The last drawing is my imagining of the Jiangshi, the Chinese hopping vampire, who is also more like a zombie figure. They wear tattered clothing from the Qing Dynasty (the fashion from which I am totally obsessed with) and absorb people's life forces, or qi. As a lover of vampires and Chinese history I couldn't resist illustrating them.

How has the pandemic affected your art practice?

I think it’s definitely made me more aware of the importance of my studio space, as it shifted from just a resource to an actual literal creative haven, and physical form of my internal landscape. If you can’t leave your house, does your psyche expand past your front door? The space you occupy becomes so much more vital to your creative autonomy. I also just came to really value and appreciate travel and mural work so much more, as I was faced with the possibility of not doing it anymore, which gave me an elevated sense of gratitude for what I do. Aside from that, I also was able to connect more with my community in LA and to local issues when I wasn’t able to before, which was a powerfully galvanizing element in my becoming more politicised. I really tried to take the pandemic as a positive, as I think we all did, and hope that a time of deep reflection and global anguish could also produce more positivity and mindfulness.

What do you feel is an artist’s role in the world?

I think it's vital for anyone with a platform to at least try to do some kind of net good with the space they occupy. I am really inspired by the way many artists in all industries have taken up global causes, as the younger generation of creatives and taste-makers really are the ones who have the power to make change. People consume art, music and film more readily than anything, and if those mediums carry messages that educate and empower, then maybe we can move forward and uplift each other with more expediency. There is no boundary between art and the social fabric of the world – art has always been political, and the visual history of the world and the future will also be woven with the threads of policy, social justice and legislation. I think we all have a role to play in the way the world functions. There is too much evil not to use whatever tools you have to battle it.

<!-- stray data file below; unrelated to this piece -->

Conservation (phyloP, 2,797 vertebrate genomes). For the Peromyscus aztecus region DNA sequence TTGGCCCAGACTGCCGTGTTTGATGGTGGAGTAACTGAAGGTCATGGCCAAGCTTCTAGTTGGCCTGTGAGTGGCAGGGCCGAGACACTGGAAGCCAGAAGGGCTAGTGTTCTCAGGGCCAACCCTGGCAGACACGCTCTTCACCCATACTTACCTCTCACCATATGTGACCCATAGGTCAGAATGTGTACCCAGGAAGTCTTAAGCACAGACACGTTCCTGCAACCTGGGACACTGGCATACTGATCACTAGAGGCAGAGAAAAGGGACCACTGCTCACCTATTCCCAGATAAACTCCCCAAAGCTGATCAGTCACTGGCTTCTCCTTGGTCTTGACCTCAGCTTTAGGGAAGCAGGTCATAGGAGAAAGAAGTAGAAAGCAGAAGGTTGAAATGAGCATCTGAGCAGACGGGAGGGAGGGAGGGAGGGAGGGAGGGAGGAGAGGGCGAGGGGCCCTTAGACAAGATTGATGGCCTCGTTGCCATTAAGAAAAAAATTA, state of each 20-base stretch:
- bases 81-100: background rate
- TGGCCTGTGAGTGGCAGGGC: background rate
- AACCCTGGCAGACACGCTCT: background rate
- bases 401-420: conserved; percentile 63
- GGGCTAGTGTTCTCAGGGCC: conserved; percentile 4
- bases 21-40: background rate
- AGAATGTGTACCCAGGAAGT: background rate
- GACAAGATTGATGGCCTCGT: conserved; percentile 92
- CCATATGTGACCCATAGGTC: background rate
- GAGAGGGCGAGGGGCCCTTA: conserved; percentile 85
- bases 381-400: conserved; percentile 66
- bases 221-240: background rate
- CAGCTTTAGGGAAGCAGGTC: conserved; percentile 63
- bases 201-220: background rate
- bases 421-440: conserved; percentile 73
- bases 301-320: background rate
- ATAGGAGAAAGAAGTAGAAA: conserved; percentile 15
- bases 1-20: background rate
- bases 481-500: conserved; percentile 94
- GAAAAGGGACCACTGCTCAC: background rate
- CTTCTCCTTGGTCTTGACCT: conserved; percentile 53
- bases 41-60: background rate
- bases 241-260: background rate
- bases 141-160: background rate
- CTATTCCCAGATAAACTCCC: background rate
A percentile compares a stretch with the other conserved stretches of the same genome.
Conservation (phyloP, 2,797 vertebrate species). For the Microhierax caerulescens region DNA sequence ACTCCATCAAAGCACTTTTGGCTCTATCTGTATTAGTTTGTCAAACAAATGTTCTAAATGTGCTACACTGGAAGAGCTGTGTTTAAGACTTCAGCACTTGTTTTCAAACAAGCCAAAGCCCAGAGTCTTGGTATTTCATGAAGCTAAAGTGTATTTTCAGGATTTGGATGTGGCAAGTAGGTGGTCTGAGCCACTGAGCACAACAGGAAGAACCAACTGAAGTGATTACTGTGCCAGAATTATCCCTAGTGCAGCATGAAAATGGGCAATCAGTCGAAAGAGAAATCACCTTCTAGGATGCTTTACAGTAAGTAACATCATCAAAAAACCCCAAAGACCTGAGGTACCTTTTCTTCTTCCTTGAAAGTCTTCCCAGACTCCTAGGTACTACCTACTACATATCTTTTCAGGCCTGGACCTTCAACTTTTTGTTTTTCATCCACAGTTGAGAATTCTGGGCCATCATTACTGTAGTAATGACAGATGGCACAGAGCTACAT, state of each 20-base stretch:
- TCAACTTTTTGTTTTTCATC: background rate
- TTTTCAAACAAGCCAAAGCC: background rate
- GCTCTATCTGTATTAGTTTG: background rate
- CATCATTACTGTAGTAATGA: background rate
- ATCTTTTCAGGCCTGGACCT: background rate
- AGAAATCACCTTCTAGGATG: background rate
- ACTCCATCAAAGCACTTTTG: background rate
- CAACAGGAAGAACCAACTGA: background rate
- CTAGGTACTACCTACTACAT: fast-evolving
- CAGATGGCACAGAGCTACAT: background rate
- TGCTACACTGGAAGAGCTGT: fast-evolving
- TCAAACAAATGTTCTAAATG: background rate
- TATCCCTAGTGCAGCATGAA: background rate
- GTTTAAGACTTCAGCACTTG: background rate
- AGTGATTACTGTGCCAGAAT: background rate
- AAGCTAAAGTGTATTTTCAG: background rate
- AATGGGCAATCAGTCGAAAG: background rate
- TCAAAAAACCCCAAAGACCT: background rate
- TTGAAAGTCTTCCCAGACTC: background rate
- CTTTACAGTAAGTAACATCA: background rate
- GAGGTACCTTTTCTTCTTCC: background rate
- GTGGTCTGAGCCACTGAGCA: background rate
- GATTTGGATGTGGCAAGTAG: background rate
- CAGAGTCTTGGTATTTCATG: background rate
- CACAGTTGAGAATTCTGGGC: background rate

What has been a defining moment for you?

The shooting in Atlanta was obviously an extremely powerful and devastating moment for so many of us in the Asian American community. Violence has a way of binding people in a really visceral way – people you identify with, people who look like your family and loved ones – it gives you pain in a very strange way, makes you feel helpless and scared, but also lights you on fire. I wanted to find ways to make my work more than just visually interesting or ‘cool’ – I wanted to elevate the impact of representation, to imbue more power into my symbolism, and to find more concrete ways to empower the AAPI community as we know just painting pretty things can't necessarily save lives. I really believe in mutual aid and feel really good about diverting more of my community based work towards the people whose messages I am drawing from, and look forward to doing more of that in the future.

Thank you for your sharing your work and passionate beliefs with us!